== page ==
The natural world provides countless magical moments, none more so than the delicate moment a tiny, elegant hummingbird softly inserts its slender bill into the corolla of a flower to drink nectar. Cristobal was lucky enough to capture that exact moment in Los Quetzales National Park, San José, Costa Rica.
Credit: Cristobal Serrano / Natural History Museum
Sabella spallanzanii is a species of marine polychaete, also known as a bristle worm. The worm secretes mucus that hardens to form a stiff, sandy tube that protrudes from the sand. It has two layers of feeding tentacles that can be retracted into the tube, and one of the layers forms a distinct spiral.
Credit: Marco Gargiulo / Natural History Museum
Cold temperatures on Shodoshima Island, Japan, sometimes lead to monkey balls, where a group of five or more snow monkeys huddle together to keep warm. Thomas observed a large group exhibiting this behaviour close to a tree, giving him the vantage point he needed. A few days and a tree climb later he got the image he desired.
Credit: Thomas Kokta / Natural History Museum
Bernd encountered a large lion pride at a waterhole in the Kgalagadi Transfrontier Park, South Africa. One of the two males spray-marked the branches of a nearby tree. Later two females sniffed the markings and for a brief moment both adopted the same posture.
Credit: Bernd Wasiolka / Natural History Museum
Hitching a ride
This female polar bear was resting with its two young cubs in Wapusk National Park, Manitoba, Canada, when it suddenly got up and rushed downhill through the deep snow. One of the cubs jumped on to her, holding onto her furry backside with a firm bite – totally unexpected and humorous behaviour.
Credit: Daisy Gilardini / Natural History Museum
Rudi wanted to capture the uncertainty of the future of the southern white rhino in the Welgevonden Game Reserve, South Africa, because of poaching. He anticipated the moment when these two rhinos would walk past each other, creating this silhouette effect and the illusion of a two-headed rhino.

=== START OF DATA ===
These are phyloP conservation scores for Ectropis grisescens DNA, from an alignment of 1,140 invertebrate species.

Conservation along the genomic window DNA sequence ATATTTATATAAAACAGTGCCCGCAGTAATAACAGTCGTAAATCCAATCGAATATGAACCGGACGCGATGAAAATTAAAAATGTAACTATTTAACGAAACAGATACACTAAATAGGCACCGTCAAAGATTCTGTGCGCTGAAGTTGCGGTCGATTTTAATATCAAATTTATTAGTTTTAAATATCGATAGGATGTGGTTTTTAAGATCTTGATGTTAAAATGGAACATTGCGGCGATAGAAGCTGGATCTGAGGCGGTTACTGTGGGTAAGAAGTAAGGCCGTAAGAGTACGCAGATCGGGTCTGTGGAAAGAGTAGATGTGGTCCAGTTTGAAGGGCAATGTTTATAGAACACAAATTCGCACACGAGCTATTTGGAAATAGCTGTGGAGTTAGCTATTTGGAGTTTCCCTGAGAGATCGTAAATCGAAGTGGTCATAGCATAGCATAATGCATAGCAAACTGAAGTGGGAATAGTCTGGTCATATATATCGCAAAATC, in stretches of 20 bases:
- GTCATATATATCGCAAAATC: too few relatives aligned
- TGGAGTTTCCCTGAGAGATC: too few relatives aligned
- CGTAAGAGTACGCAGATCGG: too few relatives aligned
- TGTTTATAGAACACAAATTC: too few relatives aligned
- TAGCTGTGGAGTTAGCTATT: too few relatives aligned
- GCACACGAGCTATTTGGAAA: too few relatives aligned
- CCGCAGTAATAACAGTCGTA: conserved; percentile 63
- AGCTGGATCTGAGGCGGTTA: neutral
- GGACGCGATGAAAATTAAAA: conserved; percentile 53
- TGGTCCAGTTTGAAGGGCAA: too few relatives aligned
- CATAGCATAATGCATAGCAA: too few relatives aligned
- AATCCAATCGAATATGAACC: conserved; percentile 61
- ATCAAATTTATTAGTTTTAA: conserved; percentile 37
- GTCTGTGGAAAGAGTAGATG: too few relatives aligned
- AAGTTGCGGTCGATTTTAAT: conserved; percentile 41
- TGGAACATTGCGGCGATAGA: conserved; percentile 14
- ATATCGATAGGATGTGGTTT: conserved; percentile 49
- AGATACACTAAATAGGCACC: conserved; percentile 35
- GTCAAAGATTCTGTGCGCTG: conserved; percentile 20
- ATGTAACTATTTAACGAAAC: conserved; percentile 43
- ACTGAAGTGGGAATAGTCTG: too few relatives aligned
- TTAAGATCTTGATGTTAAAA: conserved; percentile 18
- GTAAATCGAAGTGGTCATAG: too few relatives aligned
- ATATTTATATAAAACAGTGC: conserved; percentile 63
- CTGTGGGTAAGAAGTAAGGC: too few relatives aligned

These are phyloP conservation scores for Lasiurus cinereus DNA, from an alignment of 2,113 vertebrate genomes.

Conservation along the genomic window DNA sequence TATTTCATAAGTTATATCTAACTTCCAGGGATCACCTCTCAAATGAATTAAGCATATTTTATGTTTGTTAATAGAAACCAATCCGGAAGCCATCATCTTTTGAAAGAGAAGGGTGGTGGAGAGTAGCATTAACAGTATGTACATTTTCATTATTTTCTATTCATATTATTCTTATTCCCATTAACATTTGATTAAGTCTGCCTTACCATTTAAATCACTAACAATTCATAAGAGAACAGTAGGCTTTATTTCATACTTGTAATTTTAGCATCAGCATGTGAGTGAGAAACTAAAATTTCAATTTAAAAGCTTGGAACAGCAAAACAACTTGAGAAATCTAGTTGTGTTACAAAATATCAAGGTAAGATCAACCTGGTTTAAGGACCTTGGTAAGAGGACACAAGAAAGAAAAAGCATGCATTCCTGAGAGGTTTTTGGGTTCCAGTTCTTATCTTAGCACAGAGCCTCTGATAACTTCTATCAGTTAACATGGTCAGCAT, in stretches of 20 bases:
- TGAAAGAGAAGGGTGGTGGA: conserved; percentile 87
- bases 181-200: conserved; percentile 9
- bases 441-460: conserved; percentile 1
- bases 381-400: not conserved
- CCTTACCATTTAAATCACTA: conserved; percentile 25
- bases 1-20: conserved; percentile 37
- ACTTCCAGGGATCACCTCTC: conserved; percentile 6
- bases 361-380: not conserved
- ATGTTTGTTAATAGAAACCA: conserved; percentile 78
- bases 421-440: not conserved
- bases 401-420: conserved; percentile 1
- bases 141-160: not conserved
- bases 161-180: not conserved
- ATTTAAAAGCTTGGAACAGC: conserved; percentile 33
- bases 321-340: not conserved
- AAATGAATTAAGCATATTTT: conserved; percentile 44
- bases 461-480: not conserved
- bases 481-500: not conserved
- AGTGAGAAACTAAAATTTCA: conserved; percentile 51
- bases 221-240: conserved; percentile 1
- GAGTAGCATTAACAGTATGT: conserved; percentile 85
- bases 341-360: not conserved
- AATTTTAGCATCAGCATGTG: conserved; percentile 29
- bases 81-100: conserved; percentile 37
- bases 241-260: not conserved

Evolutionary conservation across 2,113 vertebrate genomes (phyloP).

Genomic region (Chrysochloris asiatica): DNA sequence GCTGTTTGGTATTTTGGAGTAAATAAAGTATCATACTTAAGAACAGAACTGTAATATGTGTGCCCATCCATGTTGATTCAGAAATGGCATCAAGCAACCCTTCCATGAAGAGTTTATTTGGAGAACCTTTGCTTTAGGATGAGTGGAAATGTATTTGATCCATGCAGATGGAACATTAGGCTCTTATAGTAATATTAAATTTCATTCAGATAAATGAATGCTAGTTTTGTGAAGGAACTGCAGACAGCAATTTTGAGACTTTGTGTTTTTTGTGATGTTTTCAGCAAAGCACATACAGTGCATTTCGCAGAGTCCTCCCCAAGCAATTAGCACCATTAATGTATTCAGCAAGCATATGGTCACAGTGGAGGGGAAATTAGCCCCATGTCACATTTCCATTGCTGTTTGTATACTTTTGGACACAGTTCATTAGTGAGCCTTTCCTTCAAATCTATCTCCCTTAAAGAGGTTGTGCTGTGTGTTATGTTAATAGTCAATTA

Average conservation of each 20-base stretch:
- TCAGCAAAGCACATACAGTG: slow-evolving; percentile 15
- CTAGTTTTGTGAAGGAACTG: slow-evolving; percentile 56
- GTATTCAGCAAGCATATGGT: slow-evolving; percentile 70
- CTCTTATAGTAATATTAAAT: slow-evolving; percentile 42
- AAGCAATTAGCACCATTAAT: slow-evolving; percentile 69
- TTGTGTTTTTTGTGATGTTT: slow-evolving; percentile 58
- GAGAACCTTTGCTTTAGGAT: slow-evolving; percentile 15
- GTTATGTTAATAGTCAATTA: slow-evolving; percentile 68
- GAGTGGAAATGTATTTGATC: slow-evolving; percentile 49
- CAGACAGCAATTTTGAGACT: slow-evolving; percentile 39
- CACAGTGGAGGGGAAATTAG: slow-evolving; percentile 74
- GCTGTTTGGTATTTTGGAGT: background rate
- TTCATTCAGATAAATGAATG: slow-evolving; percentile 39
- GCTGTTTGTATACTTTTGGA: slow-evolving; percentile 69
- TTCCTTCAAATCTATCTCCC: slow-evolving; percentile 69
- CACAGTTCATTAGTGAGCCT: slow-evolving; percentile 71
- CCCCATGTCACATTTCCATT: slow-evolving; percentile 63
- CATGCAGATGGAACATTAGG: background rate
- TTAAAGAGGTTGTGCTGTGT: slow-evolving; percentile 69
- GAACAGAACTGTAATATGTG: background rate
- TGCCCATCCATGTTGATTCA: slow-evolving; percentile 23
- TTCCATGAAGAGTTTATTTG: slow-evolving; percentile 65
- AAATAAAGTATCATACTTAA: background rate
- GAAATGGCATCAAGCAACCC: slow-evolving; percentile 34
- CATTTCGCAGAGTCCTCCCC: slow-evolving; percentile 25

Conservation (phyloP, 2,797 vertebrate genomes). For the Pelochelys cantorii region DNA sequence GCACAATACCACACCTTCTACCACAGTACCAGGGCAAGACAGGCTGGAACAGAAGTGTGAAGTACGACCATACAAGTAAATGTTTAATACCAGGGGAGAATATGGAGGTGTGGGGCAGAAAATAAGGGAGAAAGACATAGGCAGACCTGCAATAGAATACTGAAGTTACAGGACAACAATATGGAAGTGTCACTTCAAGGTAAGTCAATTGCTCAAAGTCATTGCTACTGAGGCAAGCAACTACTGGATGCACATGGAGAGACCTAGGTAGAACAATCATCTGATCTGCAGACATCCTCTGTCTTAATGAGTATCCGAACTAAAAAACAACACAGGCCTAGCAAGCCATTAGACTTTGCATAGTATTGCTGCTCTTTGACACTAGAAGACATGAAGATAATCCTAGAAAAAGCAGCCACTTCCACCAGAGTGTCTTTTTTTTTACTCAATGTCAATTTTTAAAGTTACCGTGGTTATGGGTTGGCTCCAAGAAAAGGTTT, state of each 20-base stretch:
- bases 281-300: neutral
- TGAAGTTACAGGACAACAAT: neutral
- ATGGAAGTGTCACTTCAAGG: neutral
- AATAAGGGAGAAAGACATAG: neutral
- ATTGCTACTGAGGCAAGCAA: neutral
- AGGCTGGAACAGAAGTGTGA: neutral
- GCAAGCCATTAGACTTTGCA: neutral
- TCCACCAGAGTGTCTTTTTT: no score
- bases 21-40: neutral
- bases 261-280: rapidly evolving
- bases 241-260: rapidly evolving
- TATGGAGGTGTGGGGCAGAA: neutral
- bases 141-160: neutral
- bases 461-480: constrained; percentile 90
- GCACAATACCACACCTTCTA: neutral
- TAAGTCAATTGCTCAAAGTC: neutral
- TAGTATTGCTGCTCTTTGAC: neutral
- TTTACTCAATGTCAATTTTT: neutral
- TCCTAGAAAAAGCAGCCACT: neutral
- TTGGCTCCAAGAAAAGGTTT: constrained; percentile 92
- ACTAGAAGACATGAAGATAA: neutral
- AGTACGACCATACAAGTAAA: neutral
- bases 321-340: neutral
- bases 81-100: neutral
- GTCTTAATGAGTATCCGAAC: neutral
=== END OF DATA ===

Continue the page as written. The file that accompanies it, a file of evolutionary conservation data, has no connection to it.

Credit: Rudi Hulshof / Natural History Museum
The Dalmatian pelican, seen here on Lake Kerkini, Greece, is the largest species of pelican in the world. It is native to eastern Europe, Russia and Asia, however, its population is currently threatened in some areas from hunting, water pollution and habitat loss, particularly a decline in wetlands.
Credit: Guy Edwardes / Natural History Museum
Tapio took a trip to Dovrefjell–Sunndalsfjell National Park, Norway, to find these magnificent oxen amid their natural habitat. Even though spring is not rutting season for these animals, they were already seriously testing their strength against each other and the air rang out with the loud bang of the head-on collision between these two beasts.
Credit: Tapio Kaisla / Natural History Museum
It was breeding season and all the male turkeys were putting on a show for the females, but a number of birds seemed a little confused. This one was more concerned with the potential suitor in front of it, not realising it was its own reflection.
Credit: Michael Lambie / Natural History Museum
During a dive off the coast of Tulamben, Bali, Indonesia, Sergio was finning across a volcanic, dark grey, sandy seabed when suddenly, he saw a bright-coloured organism – a fire urchin with an elegant couple of little Coleman shrimps. The fire urchin has quills that are very toxic to humans – the shrimps avoid this danger by seeking out safe areas between the quills.
Credit: Sergio Sarta / Natural History Museum
Reinhold was at Lake Kerkini, Greece, taking pictures of birds, but the conditions were not ideal, so he looked for other options. He saw this caterpillar on a flower and encouraged it onto a piece of rolled dry straw. He had to work fast because the caterpillar was constantly moving.
Credit: Reinhold Schrank / Natural History Museum
Although this shot was taken from a safe hide, Bence recalls that it was chilling to see the frightening, killing eyes of this four-metre-long Nile crocodile. This individual was baited with natural carcasses on an island in the Zimanga Private Game Reserve, South Africa, but crocs also come here to bask in the Sun.
Credit: Bence Máté / Natural History Museum
Into the fray
Stephen spent a week photographing golden snub-nosed monkeys in a valley in the Zhouzhi Nature Reserve in the Qinling Mountains, China. The monkeys have very thick fur, which they need to withstand the freezing nights in winter. This image shows two males about to fight, one already up on a rock, the other bounding in with a young male.
Credit: Stephen Belcher / Natural History Museum